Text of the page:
Gas pipeline ruptures
A geyser of gasoline spewed into the sky from a state-owned pipeline in western Mexico, forcing officials to evacuate about 5,000 people Wednesday. Authorities blamed the accident on fuel thieves tapping into the pipe. Gasoline plumed above a field close to a housing development in Tlajomulco, a town near Guadalajara, which is Mexico’s second-largest city and the capital of Jalisco state. The fuel did not catch fire, and crews were able to shut down the flow of gasoline in the pipeline, which was leaking about 150 yards from some homes. There were no reports of injuries. Emergency personnel set up a sandbag barrier around the leak to contain the gasoline and prevent it from contaminating more soil or entering storm drains.
Rebel stronghold retaken
The Congolese army retook one of the last remaining strongholds of the M23 rebels Wednesday, with fighters running for the hills as the military sought to extinguish the 18-month-old insurrection, officials said. As the army retook the town of Bunagana, leaving the M23 with a small sliver of territory, the civilian leader of the rebel movement fled Congo, crossing the border into Uganda and prompting calls for his extradition. The recapture of Bunagana comes just days after the U.N. special representative said: “We are witnessing the military end of the M23.”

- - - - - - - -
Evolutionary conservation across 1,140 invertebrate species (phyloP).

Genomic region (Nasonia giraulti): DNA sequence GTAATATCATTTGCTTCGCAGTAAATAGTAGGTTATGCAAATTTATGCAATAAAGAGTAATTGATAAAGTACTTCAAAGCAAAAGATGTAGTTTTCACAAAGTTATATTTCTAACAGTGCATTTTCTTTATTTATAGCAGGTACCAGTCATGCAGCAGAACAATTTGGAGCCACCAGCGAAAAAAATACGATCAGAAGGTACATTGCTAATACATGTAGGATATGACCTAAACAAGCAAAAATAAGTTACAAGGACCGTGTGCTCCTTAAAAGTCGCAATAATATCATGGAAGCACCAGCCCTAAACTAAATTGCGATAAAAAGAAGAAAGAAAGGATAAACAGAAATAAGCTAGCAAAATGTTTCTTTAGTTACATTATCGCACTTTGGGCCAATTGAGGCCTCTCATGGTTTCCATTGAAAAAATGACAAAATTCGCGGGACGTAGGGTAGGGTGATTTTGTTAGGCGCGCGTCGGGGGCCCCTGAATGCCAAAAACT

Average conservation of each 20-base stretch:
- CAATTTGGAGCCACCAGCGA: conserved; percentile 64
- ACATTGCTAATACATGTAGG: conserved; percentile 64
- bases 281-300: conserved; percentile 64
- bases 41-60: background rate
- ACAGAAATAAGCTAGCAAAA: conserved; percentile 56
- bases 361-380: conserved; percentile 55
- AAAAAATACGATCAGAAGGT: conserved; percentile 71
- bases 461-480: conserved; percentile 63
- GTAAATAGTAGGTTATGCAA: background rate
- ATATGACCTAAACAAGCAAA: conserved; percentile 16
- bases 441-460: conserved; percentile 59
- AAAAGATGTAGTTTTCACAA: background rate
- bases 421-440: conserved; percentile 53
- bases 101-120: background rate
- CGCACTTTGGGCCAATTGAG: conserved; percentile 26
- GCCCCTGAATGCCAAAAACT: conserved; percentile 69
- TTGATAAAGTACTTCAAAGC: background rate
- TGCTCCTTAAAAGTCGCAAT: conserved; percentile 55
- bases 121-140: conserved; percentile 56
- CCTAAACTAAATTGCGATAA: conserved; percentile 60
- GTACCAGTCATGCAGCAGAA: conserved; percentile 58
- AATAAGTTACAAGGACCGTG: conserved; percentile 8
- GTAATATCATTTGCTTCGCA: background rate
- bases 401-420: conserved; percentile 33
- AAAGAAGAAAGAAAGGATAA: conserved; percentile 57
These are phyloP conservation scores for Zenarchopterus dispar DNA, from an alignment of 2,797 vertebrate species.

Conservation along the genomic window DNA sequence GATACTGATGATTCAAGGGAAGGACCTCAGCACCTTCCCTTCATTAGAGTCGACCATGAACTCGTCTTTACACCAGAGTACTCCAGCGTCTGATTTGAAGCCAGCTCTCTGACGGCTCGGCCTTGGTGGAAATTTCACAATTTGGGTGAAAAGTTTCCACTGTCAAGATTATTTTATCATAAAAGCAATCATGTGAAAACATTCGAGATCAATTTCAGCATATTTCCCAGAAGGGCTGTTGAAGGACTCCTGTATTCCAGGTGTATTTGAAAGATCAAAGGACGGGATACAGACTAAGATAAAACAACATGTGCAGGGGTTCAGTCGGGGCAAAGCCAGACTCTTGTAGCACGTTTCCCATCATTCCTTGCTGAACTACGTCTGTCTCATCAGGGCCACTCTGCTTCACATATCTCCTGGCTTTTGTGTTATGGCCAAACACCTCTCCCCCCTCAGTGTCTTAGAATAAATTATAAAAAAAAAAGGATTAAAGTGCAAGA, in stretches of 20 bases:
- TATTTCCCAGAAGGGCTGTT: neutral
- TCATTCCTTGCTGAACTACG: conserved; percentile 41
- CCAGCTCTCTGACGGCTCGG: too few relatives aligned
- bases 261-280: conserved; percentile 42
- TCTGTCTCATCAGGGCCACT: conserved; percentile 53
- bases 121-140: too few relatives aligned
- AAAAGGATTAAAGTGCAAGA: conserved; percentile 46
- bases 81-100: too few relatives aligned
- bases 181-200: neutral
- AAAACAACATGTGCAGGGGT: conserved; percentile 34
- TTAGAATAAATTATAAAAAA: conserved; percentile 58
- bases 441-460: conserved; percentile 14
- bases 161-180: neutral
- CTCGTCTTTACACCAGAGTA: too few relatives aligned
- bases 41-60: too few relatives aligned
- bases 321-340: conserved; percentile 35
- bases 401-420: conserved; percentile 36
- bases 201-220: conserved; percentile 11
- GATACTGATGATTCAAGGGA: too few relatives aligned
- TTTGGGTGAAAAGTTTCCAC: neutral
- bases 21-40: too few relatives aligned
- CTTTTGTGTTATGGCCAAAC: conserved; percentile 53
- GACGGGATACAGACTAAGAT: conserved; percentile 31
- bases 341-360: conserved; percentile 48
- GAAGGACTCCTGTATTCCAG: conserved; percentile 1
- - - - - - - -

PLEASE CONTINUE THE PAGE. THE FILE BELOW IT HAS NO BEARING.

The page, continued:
Bombs target tourists
A suicide bomber and a teenager carrying a backpack loaded with explosives attacked two sites popular with tourists Wednesday, raising fears that Tunisia’s Islamist extremists may be adopting more violent tactics. No one was killed besides the suicide bomber, but with the Interior Ministry saying both men belonged to the same extremist group, the attacks could signal the adoption of more deadly tactics by Tunisia’s Islamic extremists, including ones aimed at tourists. Religious extremism has been growing here since Tunisians kicked off the Arab Spring in 2011 by overthrowing their authoritarian president.
Compiled from wire reports.